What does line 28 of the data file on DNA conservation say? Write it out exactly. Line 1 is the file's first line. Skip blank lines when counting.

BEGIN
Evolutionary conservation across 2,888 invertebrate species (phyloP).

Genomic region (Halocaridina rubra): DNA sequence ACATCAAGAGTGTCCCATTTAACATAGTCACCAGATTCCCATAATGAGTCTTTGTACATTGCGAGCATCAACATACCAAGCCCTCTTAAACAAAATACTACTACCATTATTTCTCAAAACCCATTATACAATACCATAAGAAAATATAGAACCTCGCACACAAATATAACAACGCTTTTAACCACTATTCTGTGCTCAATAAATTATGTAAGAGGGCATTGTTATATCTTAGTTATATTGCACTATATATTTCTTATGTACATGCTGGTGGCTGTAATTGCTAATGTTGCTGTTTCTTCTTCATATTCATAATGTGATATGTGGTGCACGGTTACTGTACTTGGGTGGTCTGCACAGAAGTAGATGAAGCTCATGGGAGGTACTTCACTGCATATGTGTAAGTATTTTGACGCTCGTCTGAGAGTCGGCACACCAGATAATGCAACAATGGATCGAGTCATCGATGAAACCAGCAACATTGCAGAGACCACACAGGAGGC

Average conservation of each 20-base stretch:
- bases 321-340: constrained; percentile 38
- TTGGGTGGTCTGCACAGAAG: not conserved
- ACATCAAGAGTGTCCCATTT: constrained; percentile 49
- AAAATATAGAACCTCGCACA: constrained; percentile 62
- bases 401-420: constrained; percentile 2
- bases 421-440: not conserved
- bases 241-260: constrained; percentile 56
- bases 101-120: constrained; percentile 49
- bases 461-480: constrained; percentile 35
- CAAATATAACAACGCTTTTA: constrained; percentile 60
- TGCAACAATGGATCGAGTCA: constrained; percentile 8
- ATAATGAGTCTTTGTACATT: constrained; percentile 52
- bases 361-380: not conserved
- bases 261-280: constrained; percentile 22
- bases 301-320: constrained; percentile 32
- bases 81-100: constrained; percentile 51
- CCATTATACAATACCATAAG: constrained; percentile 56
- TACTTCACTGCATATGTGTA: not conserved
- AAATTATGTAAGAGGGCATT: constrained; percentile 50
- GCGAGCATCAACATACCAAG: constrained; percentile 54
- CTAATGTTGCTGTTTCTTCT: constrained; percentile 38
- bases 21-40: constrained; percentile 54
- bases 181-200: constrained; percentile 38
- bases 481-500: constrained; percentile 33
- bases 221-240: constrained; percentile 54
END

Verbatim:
- bases 221-240: constrained; percentile 54